Last year, I had surgery for cancer of the throat. My surgery has healed and I’ve completed a series of radiation treatments.
Since then I have had a very dry “cotton-ball” taste in my mouth that I don’t seem to get rid of. Can you suggest some foods that are moist or a diet that would help me?
Any food that has a lot of water in it (beverages, vegetables or fruits) will only provide temporary relief. Either surgery or radiation may be the cause of your problem.
First, your surgeon may have had to remove your salivary glands around the base of your mouth. Or second, if they were not removed, your ability to produce saliva may have been destroyed during your radiation treatments, which were necessary to kill any remaining cancer cells.
Patricia Sander, Clinical Instructor with the School of Dental Hygiene at the University of Minnesota used a formula for “Artificial Saliva”. Your pharmacist can inexpensively mix it as follows:
- 20 cc of 0.9 to 4 percent methylcellulose
- 10 cc of glycerin
- 60 cc of normal saline.
(The 4 percent methyl cellulose will make the inside of your mouth more slippery than the 0.9 percent solution.) This formula can be put in either a spray bottle or squeeze bottle. At first, you may need 4 to 6 drops of the solution at a time. Use it whenever your mouth feels dry during the day. Later, your use of artificial saliva will decrease.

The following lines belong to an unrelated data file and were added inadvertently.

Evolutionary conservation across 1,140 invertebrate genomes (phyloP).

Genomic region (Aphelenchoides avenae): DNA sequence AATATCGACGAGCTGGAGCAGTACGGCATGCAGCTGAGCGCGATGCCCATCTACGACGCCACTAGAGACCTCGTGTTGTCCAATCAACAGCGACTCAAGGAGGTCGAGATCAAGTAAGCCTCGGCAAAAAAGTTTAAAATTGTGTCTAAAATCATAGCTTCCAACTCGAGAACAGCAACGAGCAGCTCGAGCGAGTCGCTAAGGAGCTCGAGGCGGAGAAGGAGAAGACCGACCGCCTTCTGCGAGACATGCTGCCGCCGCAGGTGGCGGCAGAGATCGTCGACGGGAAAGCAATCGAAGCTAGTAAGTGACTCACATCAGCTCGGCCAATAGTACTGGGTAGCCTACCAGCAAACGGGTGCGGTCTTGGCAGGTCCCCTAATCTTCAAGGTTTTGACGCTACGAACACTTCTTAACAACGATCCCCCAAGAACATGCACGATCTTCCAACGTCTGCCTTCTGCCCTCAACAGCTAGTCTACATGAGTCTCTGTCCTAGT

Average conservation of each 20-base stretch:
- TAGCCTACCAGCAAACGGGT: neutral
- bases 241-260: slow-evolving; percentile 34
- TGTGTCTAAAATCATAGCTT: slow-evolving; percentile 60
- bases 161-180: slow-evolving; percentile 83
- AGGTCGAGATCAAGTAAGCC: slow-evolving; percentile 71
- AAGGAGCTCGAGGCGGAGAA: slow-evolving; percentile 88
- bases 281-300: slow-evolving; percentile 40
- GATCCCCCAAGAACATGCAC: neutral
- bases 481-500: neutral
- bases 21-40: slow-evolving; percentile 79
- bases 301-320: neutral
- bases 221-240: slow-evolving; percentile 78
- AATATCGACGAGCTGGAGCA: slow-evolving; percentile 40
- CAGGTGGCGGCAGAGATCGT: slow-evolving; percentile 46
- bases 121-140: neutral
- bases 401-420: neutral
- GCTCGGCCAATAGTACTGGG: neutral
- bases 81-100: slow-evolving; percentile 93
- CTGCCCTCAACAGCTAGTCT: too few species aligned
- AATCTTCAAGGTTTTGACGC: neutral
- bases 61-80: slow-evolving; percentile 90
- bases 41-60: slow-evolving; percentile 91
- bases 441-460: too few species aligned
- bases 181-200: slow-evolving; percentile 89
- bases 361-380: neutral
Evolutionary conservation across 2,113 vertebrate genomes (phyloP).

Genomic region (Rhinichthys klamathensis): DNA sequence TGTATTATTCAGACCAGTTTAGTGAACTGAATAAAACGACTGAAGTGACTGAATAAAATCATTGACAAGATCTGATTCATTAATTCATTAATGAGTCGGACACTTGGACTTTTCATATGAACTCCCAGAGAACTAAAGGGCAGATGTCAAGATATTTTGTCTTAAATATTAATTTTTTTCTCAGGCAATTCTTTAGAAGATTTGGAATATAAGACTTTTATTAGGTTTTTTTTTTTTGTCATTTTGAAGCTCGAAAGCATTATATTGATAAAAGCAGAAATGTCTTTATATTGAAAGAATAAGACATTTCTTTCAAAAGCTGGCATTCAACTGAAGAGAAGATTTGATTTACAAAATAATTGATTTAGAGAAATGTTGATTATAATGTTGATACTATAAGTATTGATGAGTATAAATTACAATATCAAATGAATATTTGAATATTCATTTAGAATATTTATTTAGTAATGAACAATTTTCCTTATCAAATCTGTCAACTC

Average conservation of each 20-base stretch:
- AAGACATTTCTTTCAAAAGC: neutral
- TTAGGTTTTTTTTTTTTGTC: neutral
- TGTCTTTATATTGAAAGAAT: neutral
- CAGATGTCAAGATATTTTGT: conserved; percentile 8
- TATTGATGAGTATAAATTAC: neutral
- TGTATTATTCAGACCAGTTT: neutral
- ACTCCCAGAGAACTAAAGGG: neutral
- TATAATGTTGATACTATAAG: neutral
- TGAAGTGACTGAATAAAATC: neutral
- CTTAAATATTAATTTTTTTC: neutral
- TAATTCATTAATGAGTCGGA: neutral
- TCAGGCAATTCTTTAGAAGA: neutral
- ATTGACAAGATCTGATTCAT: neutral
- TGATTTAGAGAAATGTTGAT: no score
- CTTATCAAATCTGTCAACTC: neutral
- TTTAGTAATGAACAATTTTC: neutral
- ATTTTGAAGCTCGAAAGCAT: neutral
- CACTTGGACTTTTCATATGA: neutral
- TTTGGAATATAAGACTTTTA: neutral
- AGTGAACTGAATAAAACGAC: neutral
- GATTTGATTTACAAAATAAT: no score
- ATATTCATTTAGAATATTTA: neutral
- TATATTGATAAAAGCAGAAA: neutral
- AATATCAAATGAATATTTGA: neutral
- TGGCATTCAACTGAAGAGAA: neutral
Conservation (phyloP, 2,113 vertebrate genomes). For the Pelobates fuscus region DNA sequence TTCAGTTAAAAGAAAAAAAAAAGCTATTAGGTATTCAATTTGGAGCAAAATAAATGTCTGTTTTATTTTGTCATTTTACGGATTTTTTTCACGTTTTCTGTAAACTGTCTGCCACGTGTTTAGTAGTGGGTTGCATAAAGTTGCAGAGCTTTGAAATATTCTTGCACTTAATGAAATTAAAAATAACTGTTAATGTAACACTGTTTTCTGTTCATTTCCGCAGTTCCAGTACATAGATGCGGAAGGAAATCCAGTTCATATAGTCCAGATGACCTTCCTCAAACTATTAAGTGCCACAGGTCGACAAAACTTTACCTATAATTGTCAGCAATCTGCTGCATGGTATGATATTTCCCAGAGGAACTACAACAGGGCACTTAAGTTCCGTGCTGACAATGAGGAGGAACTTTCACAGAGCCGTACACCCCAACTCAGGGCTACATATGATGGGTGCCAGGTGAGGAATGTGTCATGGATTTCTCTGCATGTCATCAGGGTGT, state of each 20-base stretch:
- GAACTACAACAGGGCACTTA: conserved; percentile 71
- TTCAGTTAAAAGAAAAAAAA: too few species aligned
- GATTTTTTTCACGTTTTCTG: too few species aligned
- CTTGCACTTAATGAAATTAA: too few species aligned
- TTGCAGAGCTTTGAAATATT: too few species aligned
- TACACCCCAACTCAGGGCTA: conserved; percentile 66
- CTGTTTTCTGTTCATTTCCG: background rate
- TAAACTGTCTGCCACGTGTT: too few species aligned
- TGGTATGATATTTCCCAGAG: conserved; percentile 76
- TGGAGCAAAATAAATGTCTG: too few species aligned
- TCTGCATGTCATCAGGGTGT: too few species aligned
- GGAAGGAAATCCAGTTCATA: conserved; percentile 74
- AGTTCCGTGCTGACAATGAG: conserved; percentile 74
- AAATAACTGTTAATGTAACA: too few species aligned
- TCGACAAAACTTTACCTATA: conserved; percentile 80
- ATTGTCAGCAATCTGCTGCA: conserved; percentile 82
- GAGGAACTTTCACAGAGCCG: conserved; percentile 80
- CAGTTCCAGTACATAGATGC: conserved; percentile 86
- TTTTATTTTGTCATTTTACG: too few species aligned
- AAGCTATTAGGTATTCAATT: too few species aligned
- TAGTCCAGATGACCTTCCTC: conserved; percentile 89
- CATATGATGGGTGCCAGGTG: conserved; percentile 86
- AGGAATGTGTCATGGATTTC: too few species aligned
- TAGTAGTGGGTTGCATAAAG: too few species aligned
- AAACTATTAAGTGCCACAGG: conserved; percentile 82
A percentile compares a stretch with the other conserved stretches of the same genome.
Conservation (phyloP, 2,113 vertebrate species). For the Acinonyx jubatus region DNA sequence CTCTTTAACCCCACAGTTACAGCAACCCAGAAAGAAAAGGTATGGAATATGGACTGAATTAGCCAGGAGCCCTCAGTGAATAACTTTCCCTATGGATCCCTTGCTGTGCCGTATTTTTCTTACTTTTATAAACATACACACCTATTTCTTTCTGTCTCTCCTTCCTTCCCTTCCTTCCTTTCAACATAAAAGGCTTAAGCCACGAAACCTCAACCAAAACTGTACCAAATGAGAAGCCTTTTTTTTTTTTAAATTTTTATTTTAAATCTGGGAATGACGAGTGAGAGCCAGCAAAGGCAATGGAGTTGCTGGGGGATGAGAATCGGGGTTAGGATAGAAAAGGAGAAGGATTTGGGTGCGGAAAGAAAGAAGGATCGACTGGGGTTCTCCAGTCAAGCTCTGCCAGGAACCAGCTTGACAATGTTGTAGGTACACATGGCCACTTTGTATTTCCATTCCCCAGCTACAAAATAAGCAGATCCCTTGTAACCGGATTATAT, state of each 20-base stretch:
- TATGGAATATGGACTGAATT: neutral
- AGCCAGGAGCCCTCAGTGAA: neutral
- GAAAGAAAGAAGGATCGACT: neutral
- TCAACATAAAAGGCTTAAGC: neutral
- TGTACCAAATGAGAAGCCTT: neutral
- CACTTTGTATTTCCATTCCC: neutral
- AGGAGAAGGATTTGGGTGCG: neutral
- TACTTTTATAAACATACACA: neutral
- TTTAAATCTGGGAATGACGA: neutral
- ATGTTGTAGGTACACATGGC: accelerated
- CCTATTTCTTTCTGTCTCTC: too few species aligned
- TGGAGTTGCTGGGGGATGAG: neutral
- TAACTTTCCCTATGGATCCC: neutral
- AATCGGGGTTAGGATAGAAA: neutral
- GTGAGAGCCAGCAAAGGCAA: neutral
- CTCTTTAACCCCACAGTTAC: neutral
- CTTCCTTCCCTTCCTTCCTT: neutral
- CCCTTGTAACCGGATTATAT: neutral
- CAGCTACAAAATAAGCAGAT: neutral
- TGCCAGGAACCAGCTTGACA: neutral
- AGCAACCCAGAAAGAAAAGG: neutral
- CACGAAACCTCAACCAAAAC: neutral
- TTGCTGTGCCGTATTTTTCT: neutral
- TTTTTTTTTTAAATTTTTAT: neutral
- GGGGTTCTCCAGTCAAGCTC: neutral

Commercially prepared formulas of artificial saliva are now available. Ask your pharmacist to recommend one for you to try.
Your mouth will feel soothed compared to the burning irritation you probably now experience. I have used artificial saliva with patients and they found it to be effective. You will find as time goes on you will only need two drops, three or four times per day.
Also be sure to brush your teeth, gums, and tongue frequently during the day. Your taste will be affected by an unbrushed mouth. Visit your dentist regularly as saliva helps prevent dental decay and if you have reduced amounts of saliva, you may experience more cavities than usual.